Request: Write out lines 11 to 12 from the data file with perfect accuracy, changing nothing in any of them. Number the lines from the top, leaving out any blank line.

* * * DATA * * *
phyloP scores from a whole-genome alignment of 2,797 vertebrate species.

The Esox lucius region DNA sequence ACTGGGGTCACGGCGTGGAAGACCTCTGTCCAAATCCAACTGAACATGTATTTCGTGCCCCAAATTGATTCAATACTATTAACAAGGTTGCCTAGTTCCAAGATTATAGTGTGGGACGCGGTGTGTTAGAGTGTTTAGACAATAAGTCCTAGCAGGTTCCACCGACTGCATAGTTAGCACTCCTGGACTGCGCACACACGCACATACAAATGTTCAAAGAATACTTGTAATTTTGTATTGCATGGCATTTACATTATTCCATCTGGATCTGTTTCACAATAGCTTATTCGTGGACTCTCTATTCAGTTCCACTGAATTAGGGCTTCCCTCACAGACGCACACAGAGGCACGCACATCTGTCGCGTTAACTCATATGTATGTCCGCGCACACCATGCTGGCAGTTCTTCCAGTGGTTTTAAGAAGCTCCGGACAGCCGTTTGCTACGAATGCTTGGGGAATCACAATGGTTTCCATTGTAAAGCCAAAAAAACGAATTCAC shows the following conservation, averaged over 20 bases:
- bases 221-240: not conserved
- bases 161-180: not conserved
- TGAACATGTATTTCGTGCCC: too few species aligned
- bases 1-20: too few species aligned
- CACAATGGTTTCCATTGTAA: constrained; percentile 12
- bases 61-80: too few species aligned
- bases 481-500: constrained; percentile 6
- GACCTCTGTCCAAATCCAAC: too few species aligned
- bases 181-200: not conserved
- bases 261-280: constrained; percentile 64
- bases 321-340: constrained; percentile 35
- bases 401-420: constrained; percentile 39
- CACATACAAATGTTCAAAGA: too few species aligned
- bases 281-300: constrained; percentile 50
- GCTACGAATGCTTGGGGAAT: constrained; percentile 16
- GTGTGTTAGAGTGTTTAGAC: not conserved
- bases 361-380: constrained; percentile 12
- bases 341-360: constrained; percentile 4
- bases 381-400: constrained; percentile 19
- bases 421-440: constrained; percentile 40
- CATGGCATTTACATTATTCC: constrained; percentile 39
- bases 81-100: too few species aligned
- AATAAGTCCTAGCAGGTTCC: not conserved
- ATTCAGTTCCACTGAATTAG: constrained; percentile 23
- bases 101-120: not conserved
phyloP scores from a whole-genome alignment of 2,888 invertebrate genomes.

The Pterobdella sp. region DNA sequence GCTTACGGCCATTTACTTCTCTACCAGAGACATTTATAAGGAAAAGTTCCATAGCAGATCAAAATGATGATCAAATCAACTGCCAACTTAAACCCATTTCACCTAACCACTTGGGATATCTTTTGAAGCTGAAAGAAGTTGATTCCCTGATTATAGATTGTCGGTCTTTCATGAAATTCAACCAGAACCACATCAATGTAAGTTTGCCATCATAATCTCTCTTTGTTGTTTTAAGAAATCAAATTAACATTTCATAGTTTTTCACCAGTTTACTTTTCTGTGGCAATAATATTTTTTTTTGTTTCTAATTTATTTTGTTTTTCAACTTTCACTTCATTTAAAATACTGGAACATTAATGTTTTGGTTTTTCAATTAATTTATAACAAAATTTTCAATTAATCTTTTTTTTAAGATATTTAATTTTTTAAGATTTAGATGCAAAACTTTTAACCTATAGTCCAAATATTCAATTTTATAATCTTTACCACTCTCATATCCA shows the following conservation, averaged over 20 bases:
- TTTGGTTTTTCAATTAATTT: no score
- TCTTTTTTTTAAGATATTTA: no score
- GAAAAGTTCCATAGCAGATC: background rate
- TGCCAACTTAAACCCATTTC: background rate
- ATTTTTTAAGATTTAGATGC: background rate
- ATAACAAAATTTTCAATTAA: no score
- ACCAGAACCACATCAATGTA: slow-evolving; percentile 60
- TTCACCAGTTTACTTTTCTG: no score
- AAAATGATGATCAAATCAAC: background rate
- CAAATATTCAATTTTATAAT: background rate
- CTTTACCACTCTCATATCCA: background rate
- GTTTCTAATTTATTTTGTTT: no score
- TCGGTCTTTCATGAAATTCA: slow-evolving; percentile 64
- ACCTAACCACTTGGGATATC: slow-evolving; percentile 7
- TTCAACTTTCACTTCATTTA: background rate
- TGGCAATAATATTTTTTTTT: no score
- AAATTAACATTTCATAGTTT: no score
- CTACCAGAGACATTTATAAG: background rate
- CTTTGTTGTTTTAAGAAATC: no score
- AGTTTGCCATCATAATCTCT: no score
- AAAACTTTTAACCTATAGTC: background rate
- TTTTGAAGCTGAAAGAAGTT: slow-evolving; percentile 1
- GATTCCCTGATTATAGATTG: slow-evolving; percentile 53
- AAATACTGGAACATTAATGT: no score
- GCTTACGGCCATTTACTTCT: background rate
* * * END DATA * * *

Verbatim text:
- bases 181-200: not conserved
- bases 261-280: constrained; percentile 64